Nearly all colleges and universities across the Fifth District receive considerable revenue from Title IV aid, although some rely on it much more than others. As discussed in a recent post by our colleague, community college students are more likely to receive a Pell Grant than their four-year counterparts, with 46.4 percent of full-time, first-time community college students receiving a Pell Grant.

A completed FAFSA is also a requirement for many state scholarships focused on community colleges. Fifth District examples include the Maryland Promise scholarship and West Virginia Invests. These state scholarships are "last dollar," meaning that they cover remaining costs after federal financial aid has been applied.

So how will the decline in FAFSA submissions impact community colleges? While overall college enrollment may not decline in large numbers, we may see a shift in the type of institution that students choose to attend. If students cannot commit to four-year institutions in time or meet their FAFSA deadlines, there could be a shift toward enrollment at community colleges, where cost of attendance is much lower and FAFSA deadlines are typically later in the summer. For some high school seniors, it may be their only choice this fall.

However, many community college students are not recent high school graduates, and outreach indicates that FAFSA completion is down even more significantly among students over age 25. So, while more high school graduates might be bound for community colleges this fall, enrollment declines among older students could result in overall declines.

All of this remains uncertain until colleges receive full data and deadlines pass, but it is clear from our outreach that community college leaders are concerned.

Is It Too Late to Get Back on Track?

It is impossible to know exactly what enrollment will look like this fall across Fifth District higher education institutions. Since students at many institutions have until later this year to complete the FAFSA form, the hope is that there will be a significant "catch-up" between now and then. It seems unreasonable, however, to expect completion rates to recover to 2023 levels.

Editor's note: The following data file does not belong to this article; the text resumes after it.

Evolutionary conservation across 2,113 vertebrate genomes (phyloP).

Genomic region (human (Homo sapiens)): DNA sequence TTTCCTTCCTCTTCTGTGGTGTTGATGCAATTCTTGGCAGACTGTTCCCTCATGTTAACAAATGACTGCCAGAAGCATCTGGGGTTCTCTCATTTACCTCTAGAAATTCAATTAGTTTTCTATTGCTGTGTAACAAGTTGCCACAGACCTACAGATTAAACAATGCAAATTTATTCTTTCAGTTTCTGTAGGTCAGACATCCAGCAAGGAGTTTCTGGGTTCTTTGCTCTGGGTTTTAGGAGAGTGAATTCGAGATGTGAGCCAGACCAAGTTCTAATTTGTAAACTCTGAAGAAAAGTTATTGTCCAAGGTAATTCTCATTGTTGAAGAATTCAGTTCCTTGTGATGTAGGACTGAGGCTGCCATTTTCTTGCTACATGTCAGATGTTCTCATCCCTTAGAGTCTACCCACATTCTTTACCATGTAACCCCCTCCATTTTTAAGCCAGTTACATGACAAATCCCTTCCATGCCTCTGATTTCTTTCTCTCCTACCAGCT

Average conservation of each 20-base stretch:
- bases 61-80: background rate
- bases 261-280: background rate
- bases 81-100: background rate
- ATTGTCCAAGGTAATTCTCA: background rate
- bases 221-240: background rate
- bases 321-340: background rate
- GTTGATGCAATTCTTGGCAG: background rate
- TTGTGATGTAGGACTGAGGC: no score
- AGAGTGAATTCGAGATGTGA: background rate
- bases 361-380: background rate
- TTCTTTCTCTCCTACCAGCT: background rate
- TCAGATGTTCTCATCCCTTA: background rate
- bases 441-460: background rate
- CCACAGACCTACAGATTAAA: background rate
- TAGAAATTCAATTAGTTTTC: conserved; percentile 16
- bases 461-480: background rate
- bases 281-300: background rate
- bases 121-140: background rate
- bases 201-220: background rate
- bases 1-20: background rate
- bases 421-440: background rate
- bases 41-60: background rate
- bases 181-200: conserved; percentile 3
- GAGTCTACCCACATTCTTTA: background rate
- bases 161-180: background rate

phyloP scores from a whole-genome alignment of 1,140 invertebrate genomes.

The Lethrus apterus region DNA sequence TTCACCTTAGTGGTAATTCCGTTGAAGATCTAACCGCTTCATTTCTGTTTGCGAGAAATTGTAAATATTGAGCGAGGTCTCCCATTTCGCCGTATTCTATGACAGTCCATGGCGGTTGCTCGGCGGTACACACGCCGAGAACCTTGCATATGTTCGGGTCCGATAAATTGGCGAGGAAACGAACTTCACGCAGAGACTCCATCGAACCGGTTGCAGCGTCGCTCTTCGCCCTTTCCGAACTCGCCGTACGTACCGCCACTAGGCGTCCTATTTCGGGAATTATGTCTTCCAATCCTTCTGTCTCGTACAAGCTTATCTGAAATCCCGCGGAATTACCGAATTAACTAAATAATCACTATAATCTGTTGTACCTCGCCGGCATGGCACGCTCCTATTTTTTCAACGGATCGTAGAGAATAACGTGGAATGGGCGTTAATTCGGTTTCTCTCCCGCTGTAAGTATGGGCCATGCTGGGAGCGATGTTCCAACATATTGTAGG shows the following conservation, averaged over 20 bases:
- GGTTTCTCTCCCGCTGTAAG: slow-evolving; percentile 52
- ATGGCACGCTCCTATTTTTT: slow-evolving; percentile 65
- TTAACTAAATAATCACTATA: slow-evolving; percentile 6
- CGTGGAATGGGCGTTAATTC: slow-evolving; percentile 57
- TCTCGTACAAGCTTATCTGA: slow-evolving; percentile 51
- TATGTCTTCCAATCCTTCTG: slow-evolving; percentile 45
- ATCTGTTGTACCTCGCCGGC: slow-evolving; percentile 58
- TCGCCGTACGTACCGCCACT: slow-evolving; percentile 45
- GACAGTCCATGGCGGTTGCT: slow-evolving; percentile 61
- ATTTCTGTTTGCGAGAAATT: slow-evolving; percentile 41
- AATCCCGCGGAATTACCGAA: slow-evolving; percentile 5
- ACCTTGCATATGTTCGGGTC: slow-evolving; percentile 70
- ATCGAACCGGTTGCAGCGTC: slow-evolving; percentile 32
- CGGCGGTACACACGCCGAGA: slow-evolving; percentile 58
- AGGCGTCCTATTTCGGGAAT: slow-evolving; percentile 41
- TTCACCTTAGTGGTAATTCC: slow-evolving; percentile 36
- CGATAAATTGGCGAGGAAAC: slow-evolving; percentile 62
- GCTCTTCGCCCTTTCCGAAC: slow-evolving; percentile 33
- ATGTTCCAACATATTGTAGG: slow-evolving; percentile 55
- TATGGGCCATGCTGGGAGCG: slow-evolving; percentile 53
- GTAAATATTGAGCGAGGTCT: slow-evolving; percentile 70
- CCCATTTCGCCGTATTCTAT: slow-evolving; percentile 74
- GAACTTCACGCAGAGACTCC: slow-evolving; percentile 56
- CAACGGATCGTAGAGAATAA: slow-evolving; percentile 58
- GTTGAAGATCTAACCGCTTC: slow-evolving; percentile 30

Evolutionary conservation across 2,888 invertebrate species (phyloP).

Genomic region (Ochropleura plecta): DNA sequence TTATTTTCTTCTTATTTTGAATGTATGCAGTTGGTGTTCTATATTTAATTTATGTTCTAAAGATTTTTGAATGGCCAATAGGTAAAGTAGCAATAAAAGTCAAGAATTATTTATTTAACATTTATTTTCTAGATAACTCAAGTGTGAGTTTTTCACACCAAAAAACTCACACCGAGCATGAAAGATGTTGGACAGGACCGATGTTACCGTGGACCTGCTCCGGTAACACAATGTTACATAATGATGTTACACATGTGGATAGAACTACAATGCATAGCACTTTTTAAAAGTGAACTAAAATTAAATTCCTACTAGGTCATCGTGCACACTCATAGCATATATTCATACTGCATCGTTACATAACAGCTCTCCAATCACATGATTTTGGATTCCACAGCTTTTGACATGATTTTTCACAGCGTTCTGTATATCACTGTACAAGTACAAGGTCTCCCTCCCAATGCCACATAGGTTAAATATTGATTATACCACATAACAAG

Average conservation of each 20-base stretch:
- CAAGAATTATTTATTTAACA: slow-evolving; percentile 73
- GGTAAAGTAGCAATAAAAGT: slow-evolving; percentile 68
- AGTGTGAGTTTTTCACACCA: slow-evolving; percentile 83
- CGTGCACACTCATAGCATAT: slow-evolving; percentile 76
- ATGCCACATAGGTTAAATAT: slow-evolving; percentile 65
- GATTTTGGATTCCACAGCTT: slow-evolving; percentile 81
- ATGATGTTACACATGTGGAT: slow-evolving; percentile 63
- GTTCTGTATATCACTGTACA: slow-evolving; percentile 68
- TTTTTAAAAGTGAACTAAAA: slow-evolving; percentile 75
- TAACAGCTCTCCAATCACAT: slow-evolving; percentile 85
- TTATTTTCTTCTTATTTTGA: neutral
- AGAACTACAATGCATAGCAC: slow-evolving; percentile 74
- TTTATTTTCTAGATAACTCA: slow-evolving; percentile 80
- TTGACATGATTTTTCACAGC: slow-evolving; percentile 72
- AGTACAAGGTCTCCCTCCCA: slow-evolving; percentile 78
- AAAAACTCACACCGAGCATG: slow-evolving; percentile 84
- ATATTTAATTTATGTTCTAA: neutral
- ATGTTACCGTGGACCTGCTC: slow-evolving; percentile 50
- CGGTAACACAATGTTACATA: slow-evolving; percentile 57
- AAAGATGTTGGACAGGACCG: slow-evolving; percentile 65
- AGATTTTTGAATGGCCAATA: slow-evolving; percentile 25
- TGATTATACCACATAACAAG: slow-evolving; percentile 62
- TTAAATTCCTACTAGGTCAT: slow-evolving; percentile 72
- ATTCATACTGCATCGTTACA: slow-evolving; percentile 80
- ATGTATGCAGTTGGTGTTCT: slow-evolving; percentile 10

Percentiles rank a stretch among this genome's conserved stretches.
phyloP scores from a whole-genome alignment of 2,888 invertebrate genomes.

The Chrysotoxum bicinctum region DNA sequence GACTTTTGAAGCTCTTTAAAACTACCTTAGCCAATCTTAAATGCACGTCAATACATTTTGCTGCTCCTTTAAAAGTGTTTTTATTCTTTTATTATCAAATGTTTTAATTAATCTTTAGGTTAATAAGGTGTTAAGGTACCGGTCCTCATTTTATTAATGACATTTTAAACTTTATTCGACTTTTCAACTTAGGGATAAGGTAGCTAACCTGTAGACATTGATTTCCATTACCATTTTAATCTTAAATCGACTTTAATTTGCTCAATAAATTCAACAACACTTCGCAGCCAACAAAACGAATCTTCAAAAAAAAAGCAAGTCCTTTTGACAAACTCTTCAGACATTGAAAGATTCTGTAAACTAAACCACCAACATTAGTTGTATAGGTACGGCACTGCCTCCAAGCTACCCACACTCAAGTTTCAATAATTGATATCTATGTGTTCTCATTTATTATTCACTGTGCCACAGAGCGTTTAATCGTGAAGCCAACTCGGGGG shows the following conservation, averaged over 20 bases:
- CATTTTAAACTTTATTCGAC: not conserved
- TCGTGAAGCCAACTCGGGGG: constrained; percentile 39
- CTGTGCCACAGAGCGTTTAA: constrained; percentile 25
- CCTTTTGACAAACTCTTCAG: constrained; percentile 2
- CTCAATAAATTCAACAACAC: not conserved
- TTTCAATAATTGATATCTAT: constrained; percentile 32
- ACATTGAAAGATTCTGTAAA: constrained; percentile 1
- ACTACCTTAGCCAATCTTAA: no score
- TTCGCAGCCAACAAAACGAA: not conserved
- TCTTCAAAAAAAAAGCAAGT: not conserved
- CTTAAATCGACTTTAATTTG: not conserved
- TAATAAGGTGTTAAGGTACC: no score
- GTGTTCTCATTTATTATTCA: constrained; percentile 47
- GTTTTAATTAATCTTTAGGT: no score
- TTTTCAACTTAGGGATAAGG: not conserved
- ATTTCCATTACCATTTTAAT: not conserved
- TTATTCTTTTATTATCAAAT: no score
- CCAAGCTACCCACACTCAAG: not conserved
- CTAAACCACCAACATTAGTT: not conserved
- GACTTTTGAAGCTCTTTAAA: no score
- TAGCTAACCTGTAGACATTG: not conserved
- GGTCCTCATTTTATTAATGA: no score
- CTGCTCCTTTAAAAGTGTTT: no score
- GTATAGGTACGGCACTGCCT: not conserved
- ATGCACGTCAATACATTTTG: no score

FAFSA issues are coming at a time when college enrollment rates among recent graduates are falling (they have been since 2018), and young people are expressing concerns regarding the return on investment of higher education. While the additional income gained from a degree (especially a bachelor's degree) is significant, and the likelihood of unemployment declines immensely with degree attainment, students are viewing college attendance more skeptically these days.

This class of students has been through a lot in the last four years. In March 2020, COVID-19 dramatically interrupted their eighth grade year, and in most school districts, their ninth grade year was spent either learning virtually at home or in some sort of socially distanced hybrid schedule. It seems reasonable to assume that this could be impacting their college attendance decisions in real ways, and as such, they may be more sensitive to hurdles like FAFSA complications.

It will be a few months before we know the full impact of FAFSA troubles on college enrollment. But the long-term costs of students delaying or forgoing higher education this year will be high. We still have the time to educate high school students and their families about the returns to investing in higher education and that completing the FAFSA can unlock the financial resources needed to make that investment possible.

Views expressed are those of the author(s) and do not necessarily reflect those of the Federal Reserve Bank of Richmond or the Federal Reserve System.